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  Ghost Story, A That's The SpiritBuy this film here.
Year: 2017
Director: David Lowery
Stars: Casey Affleck, Rooney Mara, McColm Cephas Jr, Kenneisha Thompson, Grover Coulson, Liz Cardenas Francke, Barlow Jacobs, Richard Krause, Dagger Salazar, Sonia Acevedo, Carlos Bermudez, Yasmina Gutierrez, Kimberly Fiddes, Daniel Escudero, Kesha Sebert
Genre: Drama, Weirdo, Fantasy
Rating:  7 (from 1 vote)
Review: C (Casey Affleck) and M (Rooney Mara) were a happily married couple who moved into a house in the countryside for him to concentrate on his songwriting career in peace and quiet. Very much in love, they would have the occasional arguments like all couples do, but mostly their time in this isolated location was one of pure contentment. One night, they were awoken by the sound of something falling on the piano and both crept out of bed to investigate, but there was nothing to be seen that could have made the noise, so they returned under the covers and drifted back to slumber. If only that had been their sole problem, as they had no idea tragedy was looming...

Writer and director David Lowery returned to his indie roots with A Ghost Story, the film he made with the profits he gleaned from the Pete's Dragon remake he was at the helm of, though that film did about as well as his smaller films as far as the cultural impact it made. If anything, he created more ripples with this, largely thanks to it being regarded as the worst kind of arthouse flick which committed the perceived sins of boredom, slowness, and the terrible cinematic crime, pretension. Give an audience the sense that you have ideas above your station and you've lost them, and so it was here, notorious for its pie eating scene as the most egregious item of self-indulgence.

That scene comes about as a result of one character's grief, for it’s not long into the story before C is killed in a car crash. If that seems rather abrupt given we have barely gotten to know him, rest assured we spend the following eighty minutes in his company regardless, despite his obvious drawback of being dead. We see him at the morgue where the shellshocked M identifies his body, then, in a moment alone with him, pulls the sheet over his head, a significant act because he proceeds to rise and walk out of the hospital with that material draped over him, only by now he has two eye holes cut into them, presumably so he can see out to make his way back to his house in the country.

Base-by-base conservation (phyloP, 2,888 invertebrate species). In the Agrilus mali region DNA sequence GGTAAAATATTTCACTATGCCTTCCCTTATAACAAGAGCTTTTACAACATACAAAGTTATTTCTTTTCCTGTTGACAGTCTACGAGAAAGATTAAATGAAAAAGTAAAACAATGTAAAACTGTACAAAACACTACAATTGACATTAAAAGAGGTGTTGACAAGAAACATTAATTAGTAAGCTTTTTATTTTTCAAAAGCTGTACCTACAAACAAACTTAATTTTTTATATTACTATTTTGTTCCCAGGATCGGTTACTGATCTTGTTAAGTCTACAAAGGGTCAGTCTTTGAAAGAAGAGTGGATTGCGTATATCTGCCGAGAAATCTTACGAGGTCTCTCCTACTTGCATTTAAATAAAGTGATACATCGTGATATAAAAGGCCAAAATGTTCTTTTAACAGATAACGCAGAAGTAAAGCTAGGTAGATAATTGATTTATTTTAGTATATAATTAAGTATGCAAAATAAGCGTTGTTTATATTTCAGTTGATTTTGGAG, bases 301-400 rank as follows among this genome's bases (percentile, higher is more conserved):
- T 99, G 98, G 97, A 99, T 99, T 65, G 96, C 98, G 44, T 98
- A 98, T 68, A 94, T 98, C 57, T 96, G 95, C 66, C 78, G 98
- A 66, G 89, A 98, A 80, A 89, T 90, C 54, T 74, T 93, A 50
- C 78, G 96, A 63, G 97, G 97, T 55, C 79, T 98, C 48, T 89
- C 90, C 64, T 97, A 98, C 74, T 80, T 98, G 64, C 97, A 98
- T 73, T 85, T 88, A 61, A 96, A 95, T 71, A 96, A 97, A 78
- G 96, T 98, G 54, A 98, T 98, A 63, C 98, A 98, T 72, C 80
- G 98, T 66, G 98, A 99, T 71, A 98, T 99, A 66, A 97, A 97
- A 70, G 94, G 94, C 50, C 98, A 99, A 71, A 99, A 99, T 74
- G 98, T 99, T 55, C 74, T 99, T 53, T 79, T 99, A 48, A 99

M is still living there, and not coping very well, for obviously the couple moved out there to be away from it all, and now there's only her left, she feels the loneliness with acute pain, hence her irrational devouring of half a pie in one go, whereupon after a couple of minutes of an unbroken take she rushes to the bathroom to throw up in the toilet. This part was the dealbreaker for many, either they would turn off at that point or persevere feeling very grumpy and probably doing a lot of sighing and tutting, but if you were happy to go along with this and the theme of how we fill up what time we have with often non-essential acts, then you might be compelled to wonder where this was heading. The answer to that was a cosmic meditation on humanity and our place in the universe, neither of which would be around forever.

C, in his ghostly form for the rest of the running time, did not give Affleck much to do but exude a doleful dejection at his state of supernatural mind - offered the chance to move into an afterlife, he was pining too hard for his wife. The trouble with that was she does miss him terribly, but she, as an alive person, is able to move on and leave him behind as a fond memory, whereas the spectre discovers as a memory himself, that's all he has to get by as time warps around him and he variously observes those who pass through the house, or at one point turns poltergeist in frustration. This posited that if someone said you were wasting your time doing nothing in particular, in the grand scheme of things that's what any of us are doing as our significance is infinitesimal in an unimaginably massive universe; there was a slightly irksome philosopher who showed up halfway through to point all this out to us in case we didn't get it. If you could adjust to its air of spirituality mixed with pragmatism about our value, fleeting as that may be, A Ghost Story had its ruminative rewards. Music by Daniel Hart.
Reviewer: Graeme Clark


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